From Publishers Weekly
The widely esteemed Virginia-based poet collects a decade's worth of striking description and laid-back meditation in this sample of work from his last three books: the energetic Chickamauga, the introspective (and Pulitzer Prize-winning) Black Zodiac and the elegiac Appalachia. Leaping and skating among apothegms and visual intricacies, Wright's skeins of beautiful lines offer the shifting emotional textures of his day-to-day thought and experience: "Into the world tumult," he advises his poems, "into the chaos of every day,/ Go quietly, quietly." "Landscape's a lever of transcendence," he writes, though elsewhere he insists he's just setting down impressions--"Journal and landscape I tried to resuscitate both." Wright's "verbal amulets" chronicle the world's imperviousness to our words for it, and our stubborn and lambent need to find those words--one description of the Blue Ridge or the Adriatic claims to respond to an ancient Chinese poet, the next to a contemporary philosopher. Wright's power lies less in whole poems than in lines within them: those linear strengths owe something to Ezra Pound, and something more to the antiphonal balances of the Psalms. Wright ends the volume with seven new short poems: sometimes lugubrious, sometimes rapturous, they focus more than ever on aging and loss--"time, the true dissolver, eats away at our fingertips." "I've talked about one thing for thirty years,/ and said it time and again," another new poem declares; in an important sense all Wright's recent career makes up one poem, a continual, often compelling exploration of seeing, thinking and the dialectic between them--at one moment Wright is declaring "Whatever has been will be again,/ unaltered, ever returning"; at the next he's drawn to the "Serenity of the rhododendrons, pink and white." (Apr.)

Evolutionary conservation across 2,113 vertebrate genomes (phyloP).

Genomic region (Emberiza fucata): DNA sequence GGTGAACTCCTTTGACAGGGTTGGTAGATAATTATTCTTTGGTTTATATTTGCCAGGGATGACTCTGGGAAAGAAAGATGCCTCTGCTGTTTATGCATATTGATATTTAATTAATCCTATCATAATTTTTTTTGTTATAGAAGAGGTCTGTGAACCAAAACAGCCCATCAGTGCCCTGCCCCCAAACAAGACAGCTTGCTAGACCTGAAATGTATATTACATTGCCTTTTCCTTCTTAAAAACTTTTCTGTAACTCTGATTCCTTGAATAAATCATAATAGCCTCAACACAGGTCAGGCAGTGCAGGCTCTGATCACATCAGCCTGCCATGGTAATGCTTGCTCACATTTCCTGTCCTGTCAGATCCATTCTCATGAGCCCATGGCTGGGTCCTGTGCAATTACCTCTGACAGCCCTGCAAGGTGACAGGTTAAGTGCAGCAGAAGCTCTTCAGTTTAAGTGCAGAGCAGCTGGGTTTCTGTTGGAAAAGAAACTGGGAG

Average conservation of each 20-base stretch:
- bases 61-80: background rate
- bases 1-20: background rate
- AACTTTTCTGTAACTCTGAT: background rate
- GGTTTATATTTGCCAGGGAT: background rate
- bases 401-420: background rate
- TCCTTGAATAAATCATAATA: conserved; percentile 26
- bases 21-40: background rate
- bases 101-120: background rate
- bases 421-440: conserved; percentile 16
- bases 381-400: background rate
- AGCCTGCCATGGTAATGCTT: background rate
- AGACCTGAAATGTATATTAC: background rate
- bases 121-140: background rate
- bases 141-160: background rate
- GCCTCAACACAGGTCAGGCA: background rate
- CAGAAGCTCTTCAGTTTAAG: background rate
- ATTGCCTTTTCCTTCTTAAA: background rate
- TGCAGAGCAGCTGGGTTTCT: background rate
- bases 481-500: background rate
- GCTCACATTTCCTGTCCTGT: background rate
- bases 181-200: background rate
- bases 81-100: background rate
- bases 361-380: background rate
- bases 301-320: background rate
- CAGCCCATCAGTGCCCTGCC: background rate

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“There are precious few contemporary poets in whose work I find as much sheer wisdom as in Wright's. . . . His ascetic discipline is an instruction and an aesthetic. The whole world seems to orbit in a kind of meditative, slow circle around Wright's grave influence.” ―David Baker, Poetry
“Truly an event. One of our national treasures has been watching us and listening to us for decades, and [Negative Blue] is proof that he's watched and listened well. . . . One of the remarkable things about Wright is precisely what happens in the back yard, on the front lawn, or at a cafe. His poems are visions of things ethereal, but even with all their luminescence and otherworldly shades, they remain within earshot of a lawn mower starting up or cicadas announcing the hour.” ―Dionisio D. Martinez, Miami Herald
“[Wright is] a master craftsman who if asked would humbly call himself a journeyman, for the mastery of an art form, as Pound said, is the work of a lifetime.” ―Eric Pankey, Verse
“In an age of casual faithlessness, Wright successfully reconstitutes the provocative tension between belief and materialism.” ―Albert Mobilio, The Village Voice
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